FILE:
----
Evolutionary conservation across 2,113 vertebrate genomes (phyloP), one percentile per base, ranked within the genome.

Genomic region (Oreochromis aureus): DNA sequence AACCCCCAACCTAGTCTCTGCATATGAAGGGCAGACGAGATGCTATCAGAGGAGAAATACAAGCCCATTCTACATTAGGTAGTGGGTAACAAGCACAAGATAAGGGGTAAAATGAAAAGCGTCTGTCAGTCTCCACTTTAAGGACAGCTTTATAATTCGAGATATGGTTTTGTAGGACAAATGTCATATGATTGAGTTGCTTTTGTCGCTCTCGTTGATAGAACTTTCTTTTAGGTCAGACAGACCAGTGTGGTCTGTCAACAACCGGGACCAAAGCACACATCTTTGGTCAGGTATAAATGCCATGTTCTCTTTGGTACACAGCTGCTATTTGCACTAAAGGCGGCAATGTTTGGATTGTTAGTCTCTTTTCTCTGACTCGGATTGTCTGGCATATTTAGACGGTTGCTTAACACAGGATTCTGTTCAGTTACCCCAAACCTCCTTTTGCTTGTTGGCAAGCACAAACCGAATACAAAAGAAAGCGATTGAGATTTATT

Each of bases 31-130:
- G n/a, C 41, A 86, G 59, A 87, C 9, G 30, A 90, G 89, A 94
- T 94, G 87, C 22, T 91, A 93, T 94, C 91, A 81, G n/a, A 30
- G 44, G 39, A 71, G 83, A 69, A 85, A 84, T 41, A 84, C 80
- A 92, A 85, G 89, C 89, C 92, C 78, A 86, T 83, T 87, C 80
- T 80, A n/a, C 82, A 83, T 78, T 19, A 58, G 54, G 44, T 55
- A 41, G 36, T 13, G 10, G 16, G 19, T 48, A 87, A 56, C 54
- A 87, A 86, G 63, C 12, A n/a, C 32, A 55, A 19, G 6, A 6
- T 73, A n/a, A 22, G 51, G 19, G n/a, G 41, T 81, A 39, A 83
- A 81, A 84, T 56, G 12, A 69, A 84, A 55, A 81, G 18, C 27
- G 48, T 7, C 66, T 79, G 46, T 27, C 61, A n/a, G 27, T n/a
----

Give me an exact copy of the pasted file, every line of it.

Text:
Evolutionary conservation across 2,113 vertebrate genomes (phyloP), one percentile per base, ranked within the genome.

Genomic region (Oreochromis aureus): DNA sequence AACCCCCAACCTAGTCTCTGCATATGAAGGGCAGACGAGATGCTATCAGAGGAGAAATACAAGCCCATTCTACATTAGGTAGTGGGTAACAAGCACAAGATAAGGGGTAAAATGAAAAGCGTCTGTCAGTCTCCACTTTAAGGACAGCTTTATAATTCGAGATATGGTTTTGTAGGACAAATGTCATATGATTGAGTTGCTTTTGTCGCTCTCGTTGATAGAACTTTCTTTTAGGTCAGACAGACCAGTGTGGTCTGTCAACAACCGGGACCAAAGCACACATCTTTGGTCAGGTATAAATGCCATGTTCTCTTTGGTACACAGCTGCTATTTGCACTAAAGGCGGCAATGTTTGGATTGTTAGTCTCTTTTCTCTGACTCGGATTGTCTGGCATATTTAGACGGTTGCTTAACACAGGATTCTGTTCAGTTACCCCAAACCTCCTTTTGCTTGTTGGCAAGCACAAACCGAATACAAAAGAAAGCGATTGAGATTTATT

Each of bases 31-130:
- G n/a, C 41, A 86, G 59, A 87, C 9, G 30, A 90, G 89, A 94
- T 94, G 87, C 22, T 91, A 93, T 94, C 91, A 81, G n/a, A 30
- G 44, G 39, A 71, G 83, A 69, A 85, A 84, T 41, A 84, C 80
- A 92, A 85, G 89, C 89, C 92, C 78, A 86, T 83, T 87, C 80
- T 80, A n/a, C 82, A 83, T 78, T 19, A 58, G 54, G 44, T 55
- A 41, G 36, T 13, G 10, G 16, G 19, T 48, A 87, A 56, C 54
- A 87, A 86, G 63, C 12, A n/a, C 32, A 55, A 19, G 6, A 6
- T 73, A n/a, A 22, G 51, G 19, G n/a, G 41, T 81, A 39, A 83
- A 81, A 84, T 56, G 12, A 69, A 84, A 55, A 81, G 18, C 27
- G 48, T 7, C 66, T 79, G 46, T 27, C 61, A n/a, G 27, T n/a